BEIRUT, (AP) – The leader of the militant group Hezbollah will make his first public comments Sunday since ministers allied to his Shiite movement brought down the Lebanese government last week.
Sheik Hassan Nasrallah’s speech, to be broadcast nationally, is an important sign of his movement’s mindset at a time when many fear the country’s political tension could descend into civil strife.
The crisis in Lebanon is the climax of long-simmering tensions over the U.N. tribunal investigating the 2005 assassination of former Prime Minister Rafik Hariri.
The tribunal is widely expected to indict members of Hezbollah soon, which many fear could rekindle violence in the tiny nation plagued for decades by war and civil unrest. Hezbollah denounces the Netherlands-based tribunal as a conspiracy by the U.S. and Israel and has demanded the Western-backed government of Saad Hariri — the son of the slain leader — reject the court’s findings even before they come out.
But Hariri has refused to break cooperation with the tribunal, prompting Hezbollah to topple his government on Wednesday. He is now heading the government as a caretaker prime minister.
Since his ouster, Hariri has tried to rally international support in the U.S., France and Turkey.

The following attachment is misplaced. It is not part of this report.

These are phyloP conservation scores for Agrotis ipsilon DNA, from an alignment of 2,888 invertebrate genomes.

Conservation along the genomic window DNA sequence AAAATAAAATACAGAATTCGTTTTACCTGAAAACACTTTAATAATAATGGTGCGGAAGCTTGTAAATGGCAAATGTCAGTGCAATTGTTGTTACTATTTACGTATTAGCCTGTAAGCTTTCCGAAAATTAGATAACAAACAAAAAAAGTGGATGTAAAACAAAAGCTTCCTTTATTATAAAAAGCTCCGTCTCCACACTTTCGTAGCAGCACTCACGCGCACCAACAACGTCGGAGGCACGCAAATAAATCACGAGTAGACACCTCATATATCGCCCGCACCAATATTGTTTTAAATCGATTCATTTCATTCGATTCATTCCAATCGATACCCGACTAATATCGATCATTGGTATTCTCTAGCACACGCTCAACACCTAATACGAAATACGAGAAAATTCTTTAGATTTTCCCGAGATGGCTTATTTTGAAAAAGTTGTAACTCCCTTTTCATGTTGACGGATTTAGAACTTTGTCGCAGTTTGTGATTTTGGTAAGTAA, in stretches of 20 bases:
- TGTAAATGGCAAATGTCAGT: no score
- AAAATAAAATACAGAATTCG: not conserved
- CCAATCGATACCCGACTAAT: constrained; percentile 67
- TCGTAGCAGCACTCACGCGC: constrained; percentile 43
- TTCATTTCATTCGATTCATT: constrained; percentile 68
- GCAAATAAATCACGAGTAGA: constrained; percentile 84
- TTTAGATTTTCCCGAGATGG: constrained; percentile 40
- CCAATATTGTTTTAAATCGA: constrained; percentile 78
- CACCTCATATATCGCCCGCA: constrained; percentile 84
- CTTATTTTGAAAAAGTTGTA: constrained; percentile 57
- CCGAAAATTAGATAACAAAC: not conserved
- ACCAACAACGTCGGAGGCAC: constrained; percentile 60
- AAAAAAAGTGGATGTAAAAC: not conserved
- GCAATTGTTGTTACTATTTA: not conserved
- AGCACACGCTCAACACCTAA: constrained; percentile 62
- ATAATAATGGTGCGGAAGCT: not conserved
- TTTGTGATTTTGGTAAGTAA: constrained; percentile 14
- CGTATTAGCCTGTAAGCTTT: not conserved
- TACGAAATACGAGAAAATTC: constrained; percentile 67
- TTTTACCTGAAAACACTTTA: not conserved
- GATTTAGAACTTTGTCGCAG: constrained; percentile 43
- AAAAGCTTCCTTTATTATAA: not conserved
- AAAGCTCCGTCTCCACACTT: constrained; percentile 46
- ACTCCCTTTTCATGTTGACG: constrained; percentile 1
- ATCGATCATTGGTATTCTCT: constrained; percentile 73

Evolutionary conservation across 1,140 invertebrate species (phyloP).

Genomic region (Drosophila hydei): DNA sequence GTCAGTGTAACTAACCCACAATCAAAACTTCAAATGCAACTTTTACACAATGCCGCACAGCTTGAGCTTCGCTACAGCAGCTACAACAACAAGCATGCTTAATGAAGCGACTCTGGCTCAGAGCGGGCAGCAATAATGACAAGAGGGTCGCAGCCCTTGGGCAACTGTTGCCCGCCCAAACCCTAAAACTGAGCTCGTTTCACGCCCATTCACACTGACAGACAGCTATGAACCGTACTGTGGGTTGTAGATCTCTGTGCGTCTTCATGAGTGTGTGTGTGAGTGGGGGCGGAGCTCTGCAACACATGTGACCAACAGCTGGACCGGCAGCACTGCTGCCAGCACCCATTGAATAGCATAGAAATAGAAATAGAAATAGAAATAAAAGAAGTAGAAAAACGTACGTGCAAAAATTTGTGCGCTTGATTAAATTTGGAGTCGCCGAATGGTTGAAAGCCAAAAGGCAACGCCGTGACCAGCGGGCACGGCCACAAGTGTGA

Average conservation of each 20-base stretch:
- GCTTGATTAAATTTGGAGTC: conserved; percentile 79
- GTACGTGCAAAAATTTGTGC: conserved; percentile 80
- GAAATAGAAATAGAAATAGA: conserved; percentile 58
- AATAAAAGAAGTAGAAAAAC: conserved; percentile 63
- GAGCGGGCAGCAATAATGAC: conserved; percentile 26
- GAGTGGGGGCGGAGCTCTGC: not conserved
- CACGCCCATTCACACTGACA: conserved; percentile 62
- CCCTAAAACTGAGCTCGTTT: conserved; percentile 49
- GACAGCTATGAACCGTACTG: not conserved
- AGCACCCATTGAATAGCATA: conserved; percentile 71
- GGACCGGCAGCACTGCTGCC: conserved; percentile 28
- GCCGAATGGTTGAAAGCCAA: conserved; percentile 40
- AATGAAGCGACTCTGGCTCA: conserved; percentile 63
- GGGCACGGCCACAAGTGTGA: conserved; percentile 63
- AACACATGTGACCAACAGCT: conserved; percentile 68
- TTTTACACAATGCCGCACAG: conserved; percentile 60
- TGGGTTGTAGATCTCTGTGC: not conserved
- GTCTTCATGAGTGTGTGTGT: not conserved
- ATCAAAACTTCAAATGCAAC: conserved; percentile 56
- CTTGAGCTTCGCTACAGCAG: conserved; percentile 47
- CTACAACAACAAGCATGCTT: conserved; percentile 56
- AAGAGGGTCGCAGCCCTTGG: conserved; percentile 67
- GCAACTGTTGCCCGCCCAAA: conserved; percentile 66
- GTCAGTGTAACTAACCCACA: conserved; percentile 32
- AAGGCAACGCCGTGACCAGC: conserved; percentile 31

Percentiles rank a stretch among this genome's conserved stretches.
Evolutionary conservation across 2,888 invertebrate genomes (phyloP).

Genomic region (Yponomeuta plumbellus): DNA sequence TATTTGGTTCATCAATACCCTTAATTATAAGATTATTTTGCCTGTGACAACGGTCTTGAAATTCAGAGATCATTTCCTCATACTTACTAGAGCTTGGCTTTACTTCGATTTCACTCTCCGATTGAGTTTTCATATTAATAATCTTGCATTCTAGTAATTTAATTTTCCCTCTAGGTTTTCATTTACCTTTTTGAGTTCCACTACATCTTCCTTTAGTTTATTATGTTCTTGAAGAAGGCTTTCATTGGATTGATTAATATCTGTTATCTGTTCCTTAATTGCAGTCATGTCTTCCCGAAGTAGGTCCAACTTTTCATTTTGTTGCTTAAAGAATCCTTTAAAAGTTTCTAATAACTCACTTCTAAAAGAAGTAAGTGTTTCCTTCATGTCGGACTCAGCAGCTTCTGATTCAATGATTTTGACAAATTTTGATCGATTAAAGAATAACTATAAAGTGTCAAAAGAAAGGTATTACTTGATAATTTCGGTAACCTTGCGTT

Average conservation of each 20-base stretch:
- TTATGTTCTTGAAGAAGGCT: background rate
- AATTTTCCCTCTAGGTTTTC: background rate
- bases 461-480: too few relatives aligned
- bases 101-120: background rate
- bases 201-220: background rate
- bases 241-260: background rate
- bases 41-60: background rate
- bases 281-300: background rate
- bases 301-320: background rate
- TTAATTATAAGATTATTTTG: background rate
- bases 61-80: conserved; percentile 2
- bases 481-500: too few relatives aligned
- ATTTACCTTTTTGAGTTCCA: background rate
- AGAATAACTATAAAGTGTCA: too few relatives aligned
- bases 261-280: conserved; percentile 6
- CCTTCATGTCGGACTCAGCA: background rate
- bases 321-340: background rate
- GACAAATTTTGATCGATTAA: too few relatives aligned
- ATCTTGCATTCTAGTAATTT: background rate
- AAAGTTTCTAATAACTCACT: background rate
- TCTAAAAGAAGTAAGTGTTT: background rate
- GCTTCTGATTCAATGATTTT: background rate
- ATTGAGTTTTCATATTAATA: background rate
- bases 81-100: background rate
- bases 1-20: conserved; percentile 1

The leaders of Turkey, Qatar and Syria will meet in the Syrian capital, Damascus, on Monday to discuss the political crisis, Turkey’s Anatolia news agency reported.
Lengthy negotiations lie ahead between Lebanon’s Western-backed blocs and the Hezbollah led-alliance. If those fail, Lebanon could see a resurgence of the street protests and violence that have bedeviled the country in the past.
Hezbollah, which is backed by Syria and Iran, is Lebanon’s most potent military force.
Lebanese President Michel Suleiman will launch formal talks Monday on creating a new government, polling lawmakers on their choice before nominating a prime minister. According to Lebanon’s constitution, the president must be a Christian Maronite, the prime minister a Sunni and the parliament speaker a Shiite.
Each faith makes up about a third of Lebanon’s population of 4 million.